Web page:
A Guide to Tipping in the United States

Jun 29, 2019

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If you live in the UK, you may be familiar with the ‘optional 12.5% discretionary service charge’ added to your bill at some restaurants. You may choose to pay this (i.e. not ask to take it off the bill) because you enjoyed the meal and service, or realise the staff may be paid a fairly low wage especially if they are living in a big and expensive city. If you didn’t enjoy the meal or service, you may ask for the service charge to be removed from the bill — after all, it is discretionary.

You might tip small amounts otherwise for things like drinks, taxis or Uber, but tipping might not otherwise be part of your everyday life in the UK.

But if you are visiting the United States, it’s a very different environment, despite the fact that tipping is not legally required. Tipping is not only expected in many situations, but you risk some seriously awkward situations if you don’t tip correctly.

Why Does Tipping Exist?

The history of tipping in the United States dates back hundreds of years. Since the culture of tipping is so engrained culturally in America, in the 1960s US Congress agreed that workers could receive a lower minimum wage where a portion of their salary came from tips. This minimum wage is a low as $2.13 per hour where workers receive at least $30 per month in tips in states like Utah and Texas.

Our dinner at the ETA Restaurant in the Loews Chicago Hotel.
Our dinner at the ETA Restaurant in the Loews Chicago Hotel.

When and How Much to Tip?

You are expected to leave a tip in the US in the following situations with the following amounts on the pre-tax total:

  • Restaurants where you are seated, orders are taken from you and food is brought to you — 15%-20% in most restaurants, with up to 25% in fine dining restaurants or for an outstanding experience. Anything lower generally indicate you were unhappy with the meal or service.
  • Bars where a bartender makes/opens your drink — $1 per simple drink like a beer or glass of wine, perhaps $2 for a fancy cocktail. This includes airport lounges, even if your drink is complimentary.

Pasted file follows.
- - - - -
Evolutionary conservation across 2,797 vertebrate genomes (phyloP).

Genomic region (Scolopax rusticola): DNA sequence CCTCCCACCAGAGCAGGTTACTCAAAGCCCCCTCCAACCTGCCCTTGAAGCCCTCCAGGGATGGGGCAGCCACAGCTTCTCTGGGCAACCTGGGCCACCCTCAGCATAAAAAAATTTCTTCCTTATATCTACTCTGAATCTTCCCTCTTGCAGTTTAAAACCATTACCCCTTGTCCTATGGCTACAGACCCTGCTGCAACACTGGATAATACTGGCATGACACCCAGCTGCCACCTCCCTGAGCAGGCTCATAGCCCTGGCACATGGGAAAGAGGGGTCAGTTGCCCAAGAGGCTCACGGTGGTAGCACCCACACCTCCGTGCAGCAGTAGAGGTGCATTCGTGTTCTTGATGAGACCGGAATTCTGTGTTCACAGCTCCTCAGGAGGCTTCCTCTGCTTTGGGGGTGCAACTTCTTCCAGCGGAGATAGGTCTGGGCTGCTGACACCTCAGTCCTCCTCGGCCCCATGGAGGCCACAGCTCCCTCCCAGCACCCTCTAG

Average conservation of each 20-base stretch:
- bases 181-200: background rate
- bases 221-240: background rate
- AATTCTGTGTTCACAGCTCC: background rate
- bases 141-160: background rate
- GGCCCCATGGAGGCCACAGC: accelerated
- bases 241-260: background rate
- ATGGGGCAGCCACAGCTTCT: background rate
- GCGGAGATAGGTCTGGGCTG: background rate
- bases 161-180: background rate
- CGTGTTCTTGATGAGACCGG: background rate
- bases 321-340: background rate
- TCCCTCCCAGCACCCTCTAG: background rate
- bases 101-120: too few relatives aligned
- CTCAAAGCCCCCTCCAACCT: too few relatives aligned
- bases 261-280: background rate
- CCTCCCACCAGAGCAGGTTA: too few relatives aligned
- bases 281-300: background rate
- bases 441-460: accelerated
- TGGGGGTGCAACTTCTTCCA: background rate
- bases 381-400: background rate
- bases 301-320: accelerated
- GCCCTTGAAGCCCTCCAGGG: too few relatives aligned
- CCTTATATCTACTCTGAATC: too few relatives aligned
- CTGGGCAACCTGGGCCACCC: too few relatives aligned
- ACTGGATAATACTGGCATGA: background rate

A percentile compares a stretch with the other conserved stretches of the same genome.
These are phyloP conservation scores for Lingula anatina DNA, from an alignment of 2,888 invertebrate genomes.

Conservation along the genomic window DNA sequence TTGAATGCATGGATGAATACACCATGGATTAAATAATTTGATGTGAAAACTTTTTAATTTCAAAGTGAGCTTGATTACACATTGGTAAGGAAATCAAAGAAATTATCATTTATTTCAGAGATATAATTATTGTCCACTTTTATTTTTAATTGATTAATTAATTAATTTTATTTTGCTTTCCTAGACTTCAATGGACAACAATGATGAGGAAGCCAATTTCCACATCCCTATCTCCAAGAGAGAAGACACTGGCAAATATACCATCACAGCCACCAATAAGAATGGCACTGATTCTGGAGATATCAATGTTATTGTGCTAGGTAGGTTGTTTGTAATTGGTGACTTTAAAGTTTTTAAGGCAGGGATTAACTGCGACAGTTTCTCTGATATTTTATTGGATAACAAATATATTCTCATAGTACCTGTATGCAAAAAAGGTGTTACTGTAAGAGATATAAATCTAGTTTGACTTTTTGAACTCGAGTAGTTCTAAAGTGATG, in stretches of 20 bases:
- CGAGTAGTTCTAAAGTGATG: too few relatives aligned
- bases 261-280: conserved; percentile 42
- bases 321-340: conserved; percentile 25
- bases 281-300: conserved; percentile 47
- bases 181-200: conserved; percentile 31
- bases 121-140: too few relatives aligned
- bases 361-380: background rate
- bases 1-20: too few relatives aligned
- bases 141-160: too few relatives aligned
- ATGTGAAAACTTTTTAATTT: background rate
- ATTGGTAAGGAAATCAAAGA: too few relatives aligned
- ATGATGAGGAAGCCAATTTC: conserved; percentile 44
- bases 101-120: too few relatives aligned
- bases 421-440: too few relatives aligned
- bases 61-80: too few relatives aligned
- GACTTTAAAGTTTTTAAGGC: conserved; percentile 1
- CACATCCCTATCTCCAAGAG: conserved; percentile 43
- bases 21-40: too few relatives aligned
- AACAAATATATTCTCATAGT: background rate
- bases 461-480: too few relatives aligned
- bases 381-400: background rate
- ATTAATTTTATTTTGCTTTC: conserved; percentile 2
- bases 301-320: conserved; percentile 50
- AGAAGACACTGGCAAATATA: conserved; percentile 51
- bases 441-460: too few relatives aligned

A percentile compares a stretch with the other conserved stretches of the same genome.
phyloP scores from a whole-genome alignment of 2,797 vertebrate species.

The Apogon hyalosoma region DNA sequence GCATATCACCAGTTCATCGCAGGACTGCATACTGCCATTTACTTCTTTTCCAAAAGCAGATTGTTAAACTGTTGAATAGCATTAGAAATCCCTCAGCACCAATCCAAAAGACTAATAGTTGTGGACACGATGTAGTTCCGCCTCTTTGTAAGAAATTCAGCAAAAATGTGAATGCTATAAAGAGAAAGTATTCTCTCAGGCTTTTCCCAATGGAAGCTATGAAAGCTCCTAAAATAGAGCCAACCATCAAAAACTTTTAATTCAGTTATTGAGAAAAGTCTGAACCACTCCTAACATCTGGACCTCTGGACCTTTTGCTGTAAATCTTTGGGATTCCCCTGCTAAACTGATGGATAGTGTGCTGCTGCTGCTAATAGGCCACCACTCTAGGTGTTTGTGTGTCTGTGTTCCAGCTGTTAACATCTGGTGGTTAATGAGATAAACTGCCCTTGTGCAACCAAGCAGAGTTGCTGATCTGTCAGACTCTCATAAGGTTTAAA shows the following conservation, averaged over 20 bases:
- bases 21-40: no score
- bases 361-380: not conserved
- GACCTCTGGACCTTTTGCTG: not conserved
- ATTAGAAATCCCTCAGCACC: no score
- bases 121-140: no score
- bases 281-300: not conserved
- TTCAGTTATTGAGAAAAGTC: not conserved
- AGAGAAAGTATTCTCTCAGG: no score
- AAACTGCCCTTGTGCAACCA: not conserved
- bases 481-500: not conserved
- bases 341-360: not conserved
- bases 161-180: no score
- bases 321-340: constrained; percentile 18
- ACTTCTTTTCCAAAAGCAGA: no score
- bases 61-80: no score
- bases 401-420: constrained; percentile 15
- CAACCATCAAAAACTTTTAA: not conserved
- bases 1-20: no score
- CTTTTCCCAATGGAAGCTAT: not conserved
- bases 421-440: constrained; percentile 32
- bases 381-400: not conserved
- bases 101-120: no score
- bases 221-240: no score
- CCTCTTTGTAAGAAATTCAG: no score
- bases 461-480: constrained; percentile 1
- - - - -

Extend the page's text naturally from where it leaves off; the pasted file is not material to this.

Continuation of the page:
• Taxis, car service or ride sharing — 15%-20%
  • Hairdressers — 10%-20%
  • Tour guides — 10%-20%
  • Masseuse or other beauty treatment — 10%-20%
  • Bellhops/porters who carry your bags to your hotel room — $1 per bag
  • Hotel housekeeping — A few dollars per day

You are not expected to leave a tip for takeaway food like a coffee or McDonalds, though they may have a tip jar should you wish to drop some spare change. If a doorman opens a hotel front door for you, similarly, you don’t need to give them a tip.

If in doubt for other situations where you think you should leave a tip, 15%-20% is a good rough guide. It’s handy to carry several spare $1 bills with you while travelling through the US, as these can be handy for small tips like drinks.

If you had an awful experience that you do not think warrants a tip, you should consider speaking to the management of the establishment rather than just refusing to leave a tip.

Close up couple with credit card paying bill calculating tip with smart phone in brewery restaurant. (Photo Hero Images/Getty Images)
(Photo by Hero Images/Getty Images)

The Rationale for Tipping Amounts

There isn’t really one. Restaurants may print different suggested tipping amounts on the bill when they bring it to you ‘for your convenience’ so you know how much to add — this may be 20%, 25% and even 30%. Keep in mind that establishments sometimes calculate the suggested tip on the post-tax amount.

What I have found particularly frustrating about the tipping system in the US is that the tip I am required to provide usually has little reference to the amount of time the staff member has spent with me. Ordering three bottles of beer at a busy bar takes a bartender a maximum 30 seconds to provide to me and I am expected to leave (at least) $3 a tip. At this rate, that bartender would make more than $300 an hour.

Similarly, if you order a $20 bottle of wine in a casual restaurant as part of a meal, you might add $4 to that part of the bill. But if the bottle cost $200, you are expected to leave $40 as a tip. It took the same work for someone to pour either bottle.

There’s really no way around this while travelling — it is a part of life in the US. Try and remember the amounts above and don’t feel you need to exceed them unless it was a spectacularly good experience no matter how many different tip calculations the business ‘suggests’ on your bill.

Tip for the housekeeping staff. (Photo by Patrick T. Fallon/The Points Guy)
(Photo by Patrick T. Fallon/The Points Guy)

The Upside of Tipping

Where staff you encounter are working on tips, it’s likely you will receive extremely good service. You may be shocked at how attentive, engaging and genuine service staff are in the US, especially compared with the UK. They do tend work hard for their tips, as they’re motivated financially to give the best service they possibly can, unlike the UK where the ‘discretionary service charge’ is fixed at the one amount.

Featured image by Abbie Winters / The Points Guy

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